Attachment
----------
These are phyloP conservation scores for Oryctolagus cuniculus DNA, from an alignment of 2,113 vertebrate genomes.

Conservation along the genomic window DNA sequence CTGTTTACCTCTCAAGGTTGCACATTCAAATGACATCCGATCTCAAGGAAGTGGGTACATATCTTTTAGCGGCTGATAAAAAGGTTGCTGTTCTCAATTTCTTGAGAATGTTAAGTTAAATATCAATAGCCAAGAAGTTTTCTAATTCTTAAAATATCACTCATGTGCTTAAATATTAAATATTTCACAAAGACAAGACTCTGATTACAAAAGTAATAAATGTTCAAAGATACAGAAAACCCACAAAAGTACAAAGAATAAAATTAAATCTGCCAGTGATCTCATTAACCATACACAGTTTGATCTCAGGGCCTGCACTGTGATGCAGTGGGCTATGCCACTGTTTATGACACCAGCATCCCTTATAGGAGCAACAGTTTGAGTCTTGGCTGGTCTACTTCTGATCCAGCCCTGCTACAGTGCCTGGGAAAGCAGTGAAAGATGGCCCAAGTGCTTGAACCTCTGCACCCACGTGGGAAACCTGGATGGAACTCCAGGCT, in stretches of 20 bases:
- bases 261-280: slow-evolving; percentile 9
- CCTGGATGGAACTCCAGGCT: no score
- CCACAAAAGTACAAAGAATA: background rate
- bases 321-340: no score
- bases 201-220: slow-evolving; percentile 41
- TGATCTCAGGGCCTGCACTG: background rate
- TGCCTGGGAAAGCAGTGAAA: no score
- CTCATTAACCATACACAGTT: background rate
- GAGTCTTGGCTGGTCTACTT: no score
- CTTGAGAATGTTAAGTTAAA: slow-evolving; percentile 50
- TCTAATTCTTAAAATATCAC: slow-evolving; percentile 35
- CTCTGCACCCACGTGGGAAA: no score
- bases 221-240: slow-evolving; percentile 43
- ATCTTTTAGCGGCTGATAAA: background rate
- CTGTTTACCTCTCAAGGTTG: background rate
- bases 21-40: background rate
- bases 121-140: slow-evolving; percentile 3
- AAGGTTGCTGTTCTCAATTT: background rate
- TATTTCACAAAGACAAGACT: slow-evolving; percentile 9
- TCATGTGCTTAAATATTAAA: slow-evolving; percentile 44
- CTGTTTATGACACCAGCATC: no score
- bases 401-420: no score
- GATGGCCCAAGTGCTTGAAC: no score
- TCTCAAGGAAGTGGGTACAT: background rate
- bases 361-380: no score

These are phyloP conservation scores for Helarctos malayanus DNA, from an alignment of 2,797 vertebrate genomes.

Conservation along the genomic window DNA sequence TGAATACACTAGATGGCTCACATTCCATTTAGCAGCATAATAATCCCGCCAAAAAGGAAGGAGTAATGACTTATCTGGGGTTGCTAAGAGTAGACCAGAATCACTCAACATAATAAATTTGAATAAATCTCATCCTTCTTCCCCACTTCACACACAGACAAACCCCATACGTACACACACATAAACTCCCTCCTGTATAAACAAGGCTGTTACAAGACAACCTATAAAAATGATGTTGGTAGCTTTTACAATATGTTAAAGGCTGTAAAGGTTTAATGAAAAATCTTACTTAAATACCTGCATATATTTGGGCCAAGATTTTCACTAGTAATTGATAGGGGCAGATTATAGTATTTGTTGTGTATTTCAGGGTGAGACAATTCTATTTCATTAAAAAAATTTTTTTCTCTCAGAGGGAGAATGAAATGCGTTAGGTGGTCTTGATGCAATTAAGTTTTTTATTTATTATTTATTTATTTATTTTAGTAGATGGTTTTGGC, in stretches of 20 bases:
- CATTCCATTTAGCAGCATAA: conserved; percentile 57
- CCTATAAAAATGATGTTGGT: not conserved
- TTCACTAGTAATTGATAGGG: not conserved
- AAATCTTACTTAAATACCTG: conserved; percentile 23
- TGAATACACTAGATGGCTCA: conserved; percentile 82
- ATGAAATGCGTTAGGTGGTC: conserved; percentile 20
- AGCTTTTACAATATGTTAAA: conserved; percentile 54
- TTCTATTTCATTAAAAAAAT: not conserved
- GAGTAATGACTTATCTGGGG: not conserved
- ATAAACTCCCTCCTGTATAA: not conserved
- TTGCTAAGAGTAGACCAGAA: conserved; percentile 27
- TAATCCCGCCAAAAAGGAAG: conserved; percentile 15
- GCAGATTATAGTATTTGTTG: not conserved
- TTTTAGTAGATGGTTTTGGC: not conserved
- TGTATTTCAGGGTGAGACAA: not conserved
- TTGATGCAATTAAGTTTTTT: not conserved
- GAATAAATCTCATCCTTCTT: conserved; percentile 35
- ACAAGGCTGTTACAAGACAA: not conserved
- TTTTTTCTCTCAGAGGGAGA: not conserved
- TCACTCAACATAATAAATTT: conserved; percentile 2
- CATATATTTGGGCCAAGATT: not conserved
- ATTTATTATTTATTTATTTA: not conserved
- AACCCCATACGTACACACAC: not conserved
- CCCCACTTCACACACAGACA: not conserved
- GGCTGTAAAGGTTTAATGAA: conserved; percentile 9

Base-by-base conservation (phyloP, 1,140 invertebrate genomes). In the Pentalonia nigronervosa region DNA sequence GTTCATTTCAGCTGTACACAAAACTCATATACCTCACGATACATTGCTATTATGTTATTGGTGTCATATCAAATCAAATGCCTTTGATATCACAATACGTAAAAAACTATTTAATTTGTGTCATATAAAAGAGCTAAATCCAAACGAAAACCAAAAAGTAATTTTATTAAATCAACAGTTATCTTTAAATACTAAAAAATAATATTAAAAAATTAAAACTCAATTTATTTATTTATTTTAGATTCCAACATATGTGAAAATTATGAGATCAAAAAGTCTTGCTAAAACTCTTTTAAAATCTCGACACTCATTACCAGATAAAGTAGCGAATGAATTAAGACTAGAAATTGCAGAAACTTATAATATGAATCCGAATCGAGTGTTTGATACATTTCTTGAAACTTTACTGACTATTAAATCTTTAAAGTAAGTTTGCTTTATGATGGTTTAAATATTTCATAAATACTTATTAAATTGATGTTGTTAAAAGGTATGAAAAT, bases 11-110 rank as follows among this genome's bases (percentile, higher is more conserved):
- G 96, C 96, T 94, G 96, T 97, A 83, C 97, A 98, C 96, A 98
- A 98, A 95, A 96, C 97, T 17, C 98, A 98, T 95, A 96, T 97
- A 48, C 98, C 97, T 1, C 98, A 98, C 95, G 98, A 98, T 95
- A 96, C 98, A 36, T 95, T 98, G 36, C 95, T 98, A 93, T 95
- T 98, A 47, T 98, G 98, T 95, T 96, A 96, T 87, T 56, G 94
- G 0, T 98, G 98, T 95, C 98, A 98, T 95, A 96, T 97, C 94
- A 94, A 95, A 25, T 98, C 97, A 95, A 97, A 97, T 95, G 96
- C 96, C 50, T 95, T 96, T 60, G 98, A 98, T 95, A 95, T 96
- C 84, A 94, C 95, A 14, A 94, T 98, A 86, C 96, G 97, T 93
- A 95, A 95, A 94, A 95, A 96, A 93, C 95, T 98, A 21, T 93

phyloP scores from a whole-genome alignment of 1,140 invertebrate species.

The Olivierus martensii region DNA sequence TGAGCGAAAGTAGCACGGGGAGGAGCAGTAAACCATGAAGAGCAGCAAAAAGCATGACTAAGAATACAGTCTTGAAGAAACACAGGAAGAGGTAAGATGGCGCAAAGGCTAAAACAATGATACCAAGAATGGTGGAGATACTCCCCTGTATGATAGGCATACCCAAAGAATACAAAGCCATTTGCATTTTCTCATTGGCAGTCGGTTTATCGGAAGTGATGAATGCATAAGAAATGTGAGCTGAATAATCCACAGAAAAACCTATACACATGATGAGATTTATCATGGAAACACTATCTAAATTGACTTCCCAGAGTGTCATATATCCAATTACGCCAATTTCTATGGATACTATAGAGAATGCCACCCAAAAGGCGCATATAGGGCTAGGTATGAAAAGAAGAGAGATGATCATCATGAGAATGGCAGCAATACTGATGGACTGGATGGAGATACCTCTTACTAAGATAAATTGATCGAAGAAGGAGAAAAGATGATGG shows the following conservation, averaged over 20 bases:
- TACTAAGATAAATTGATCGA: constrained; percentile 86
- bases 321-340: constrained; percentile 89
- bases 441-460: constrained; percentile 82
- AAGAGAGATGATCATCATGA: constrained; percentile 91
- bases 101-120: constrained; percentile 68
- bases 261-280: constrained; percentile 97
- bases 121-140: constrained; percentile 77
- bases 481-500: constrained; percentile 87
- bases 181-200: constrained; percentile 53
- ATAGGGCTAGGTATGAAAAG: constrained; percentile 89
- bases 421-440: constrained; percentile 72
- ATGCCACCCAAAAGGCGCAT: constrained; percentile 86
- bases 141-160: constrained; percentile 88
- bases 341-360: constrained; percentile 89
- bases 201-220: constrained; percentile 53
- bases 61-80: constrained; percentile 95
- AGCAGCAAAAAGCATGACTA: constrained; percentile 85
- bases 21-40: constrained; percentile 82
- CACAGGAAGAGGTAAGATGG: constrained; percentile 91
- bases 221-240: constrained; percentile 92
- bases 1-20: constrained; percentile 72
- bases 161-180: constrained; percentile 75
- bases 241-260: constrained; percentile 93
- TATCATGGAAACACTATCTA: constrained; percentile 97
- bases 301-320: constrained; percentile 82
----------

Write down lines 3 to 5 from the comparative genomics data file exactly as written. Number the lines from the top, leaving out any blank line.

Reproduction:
- bases 261-280: slow-evolving; percentile 9
- CCTGGATGGAACTCCAGGCT: no score
- CCACAAAAGTACAAAGAATA: background rate